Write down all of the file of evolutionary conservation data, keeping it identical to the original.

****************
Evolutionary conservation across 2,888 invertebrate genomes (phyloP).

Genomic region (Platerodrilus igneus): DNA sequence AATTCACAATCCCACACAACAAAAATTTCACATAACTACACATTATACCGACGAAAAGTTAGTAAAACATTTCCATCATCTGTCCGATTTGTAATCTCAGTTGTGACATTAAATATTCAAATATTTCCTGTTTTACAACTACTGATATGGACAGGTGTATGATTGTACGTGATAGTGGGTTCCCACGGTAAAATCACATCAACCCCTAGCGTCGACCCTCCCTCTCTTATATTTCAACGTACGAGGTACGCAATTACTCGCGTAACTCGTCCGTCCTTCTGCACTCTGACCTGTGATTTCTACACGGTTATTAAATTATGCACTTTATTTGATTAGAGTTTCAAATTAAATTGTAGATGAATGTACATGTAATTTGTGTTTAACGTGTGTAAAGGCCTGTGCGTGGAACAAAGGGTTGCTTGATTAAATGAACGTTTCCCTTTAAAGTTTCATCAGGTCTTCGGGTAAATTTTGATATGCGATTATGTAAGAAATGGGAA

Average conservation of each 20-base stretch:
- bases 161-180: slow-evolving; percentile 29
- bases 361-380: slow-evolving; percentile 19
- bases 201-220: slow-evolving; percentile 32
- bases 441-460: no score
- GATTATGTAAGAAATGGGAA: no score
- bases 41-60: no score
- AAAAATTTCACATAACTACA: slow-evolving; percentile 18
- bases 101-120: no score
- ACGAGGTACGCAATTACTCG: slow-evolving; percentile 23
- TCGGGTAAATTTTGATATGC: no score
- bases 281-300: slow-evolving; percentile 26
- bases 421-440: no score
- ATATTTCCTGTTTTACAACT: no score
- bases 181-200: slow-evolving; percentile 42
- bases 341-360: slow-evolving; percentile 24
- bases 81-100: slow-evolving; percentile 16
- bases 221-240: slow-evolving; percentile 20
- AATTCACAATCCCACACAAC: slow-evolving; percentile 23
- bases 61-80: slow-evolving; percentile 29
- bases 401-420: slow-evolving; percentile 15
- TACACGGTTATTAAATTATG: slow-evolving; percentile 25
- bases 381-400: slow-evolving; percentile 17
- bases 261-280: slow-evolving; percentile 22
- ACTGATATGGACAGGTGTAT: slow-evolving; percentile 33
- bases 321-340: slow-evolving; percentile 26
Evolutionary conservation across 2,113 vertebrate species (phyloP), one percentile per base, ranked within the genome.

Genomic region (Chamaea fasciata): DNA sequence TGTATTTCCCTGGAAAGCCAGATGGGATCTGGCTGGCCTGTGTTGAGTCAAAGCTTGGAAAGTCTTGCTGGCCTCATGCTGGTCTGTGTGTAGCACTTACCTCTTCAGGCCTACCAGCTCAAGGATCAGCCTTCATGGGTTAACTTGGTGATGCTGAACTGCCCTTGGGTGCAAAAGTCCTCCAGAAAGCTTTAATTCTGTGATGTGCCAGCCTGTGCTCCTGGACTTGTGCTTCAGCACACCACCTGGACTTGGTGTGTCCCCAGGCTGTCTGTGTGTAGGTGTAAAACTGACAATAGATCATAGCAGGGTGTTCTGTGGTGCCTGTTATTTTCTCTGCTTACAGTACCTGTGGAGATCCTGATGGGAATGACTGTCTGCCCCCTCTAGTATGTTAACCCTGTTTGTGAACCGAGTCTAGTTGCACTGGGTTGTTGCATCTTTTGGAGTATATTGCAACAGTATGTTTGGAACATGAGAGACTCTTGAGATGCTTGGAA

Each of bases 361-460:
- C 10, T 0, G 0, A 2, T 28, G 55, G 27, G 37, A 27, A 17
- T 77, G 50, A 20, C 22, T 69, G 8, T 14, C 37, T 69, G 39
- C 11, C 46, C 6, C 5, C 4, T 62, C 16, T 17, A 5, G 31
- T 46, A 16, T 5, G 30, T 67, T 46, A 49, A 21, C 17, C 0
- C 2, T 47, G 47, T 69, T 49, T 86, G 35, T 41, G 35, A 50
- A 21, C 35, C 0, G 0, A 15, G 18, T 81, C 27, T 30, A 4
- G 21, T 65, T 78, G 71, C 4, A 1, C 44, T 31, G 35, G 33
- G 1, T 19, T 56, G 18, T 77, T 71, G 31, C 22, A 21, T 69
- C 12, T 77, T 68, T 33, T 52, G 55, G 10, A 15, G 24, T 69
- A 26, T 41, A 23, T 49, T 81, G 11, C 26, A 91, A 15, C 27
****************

Evolutionary conservation across 2,888 invertebrate genomes (phyloP).

Genomic region (Platerodrilus igneus): DNA sequence AATTCACAATCCCACACAACAAAAATTTCACATAACTACACATTATACCGACGAAAAGTTAGTAAAACATTTCCATCATCTGTCCGATTTGTAATCTCAGTTGTGACATTAAATATTCAAATATTTCCTGTTTTACAACTACTGATATGGACAGGTGTATGATTGTACGTGATAGTGGGTTCCCACGGTAAAATCACATCAACCCCTAGCGTCGACCCTCCCTCTCTTATATTTCAACGTACGAGGTACGCAATTACTCGCGTAACTCGTCCGTCCTTCTGCACTCTGACCTGTGATTTCTACACGGTTATTAAATTATGCACTTTATTTGATTAGAGTTTCAAATTAAATTGTAGATGAATGTACATGTAATTTGTGTTTAACGTGTGTAAAGGCCTGTGCGTGGAACAAAGGGTTGCTTGATTAAATGAACGTTTCCCTTTAAAGTTTCATCAGGTCTTCGGGTAAATTTTGATATGCGATTATGTAAGAAATGGGAA

Average conservation of each 20-base stretch:
- bases 161-180: slow-evolving; percentile 29
- bases 361-380: slow-evolving; percentile 19
- bases 201-220: slow-evolving; percentile 32
- bases 441-460: no score
- GATTATGTAAGAAATGGGAA: no score
- bases 41-60: no score
- AAAAATTTCACATAACTACA: slow-evolving; percentile 18
- bases 101-120: no score
- ACGAGGTACGCAATTACTCG: slow-evolving; percentile 23
- TCGGGTAAATTTTGATATGC: no score
- bases 281-300: slow-evolving; percentile 26
- bases 421-440: no score
- ATATTTCCTGTTTTACAACT: no score
- bases 181-200: slow-evolving; percentile 42
- bases 341-360: slow-evolving; percentile 24
- bases 81-100: slow-evolving; percentile 16
- bases 221-240: slow-evolving; percentile 20
- AATTCACAATCCCACACAAC: slow-evolving; percentile 23
- bases 61-80: slow-evolving; percentile 29
- bases 401-420: slow-evolving; percentile 15
- TACACGGTTATTAAATTATG: slow-evolving; percentile 25
- bases 381-400: slow-evolving; percentile 17
- bases 261-280: slow-evolving; percentile 22
- ACTGATATGGACAGGTGTAT: slow-evolving; percentile 33
- bases 321-340: slow-evolving; percentile 26
Evolutionary conservation across 2,113 vertebrate species (phyloP), one percentile per base, ranked within the genome.

Genomic region (Chamaea fasciata): DNA sequence TGTATTTCCCTGGAAAGCCAGATGGGATCTGGCTGGCCTGTGTTGAGTCAAAGCTTGGAAAGTCTTGCTGGCCTCATGCTGGTCTGTGTGTAGCACTTACCTCTTCAGGCCTACCAGCTCAAGGATCAGCCTTCATGGGTTAACTTGGTGATGCTGAACTGCCCTTGGGTGCAAAAGTCCTCCAGAAAGCTTTAATTCTGTGATGTGCCAGCCTGTGCTCCTGGACTTGTGCTTCAGCACACCACCTGGACTTGGTGTGTCCCCAGGCTGTCTGTGTGTAGGTGTAAAACTGACAATAGATCATAGCAGGGTGTTCTGTGGTGCCTGTTATTTTCTCTGCTTACAGTACCTGTGGAGATCCTGATGGGAATGACTGTCTGCCCCCTCTAGTATGTTAACCCTGTTTGTGAACCGAGTCTAGTTGCACTGGGTTGTTGCATCTTTTGGAGTATATTGCAACAGTATGTTTGGAACATGAGAGACTCTTGAGATGCTTGGAA

Each of bases 361-460:
- C 10, T 0, G 0, A 2, T 28, G 55, G 27, G 37, A 27, A 17
- T 77, G 50, A 20, C 22, T 69, G 8, T 14, C 37, T 69, G 39
- C 11, C 46, C 6, C 5, C 4, T 62, C 16, T 17, A 5, G 31
- T 46, A 16, T 5, G 30, T 67, T 46, A 49, A 21, C 17, C 0
- C 2, T 47, G 47, T 69, T 49, T 86, G 35, T 41, G 35, A 50
- A 21, C 35, C 0, G 0, A 15, G 18, T 81, C 27, T 30, A 4
- G 21, T 65, T 78, G 71, C 4, A 1, C 44, T 31, G 35, G 33
- G 1, T 19, T 56, G 18, T 77, T 71, G 31, C 22, A 21, T 69
- C 12, T 77, T 68, T 33, T 52, G 55, G 10, A 15, G 24, T 69
- A 26, T 41, A 23, T 49, T 81, G 11, C 26, A 91, A 15, C 27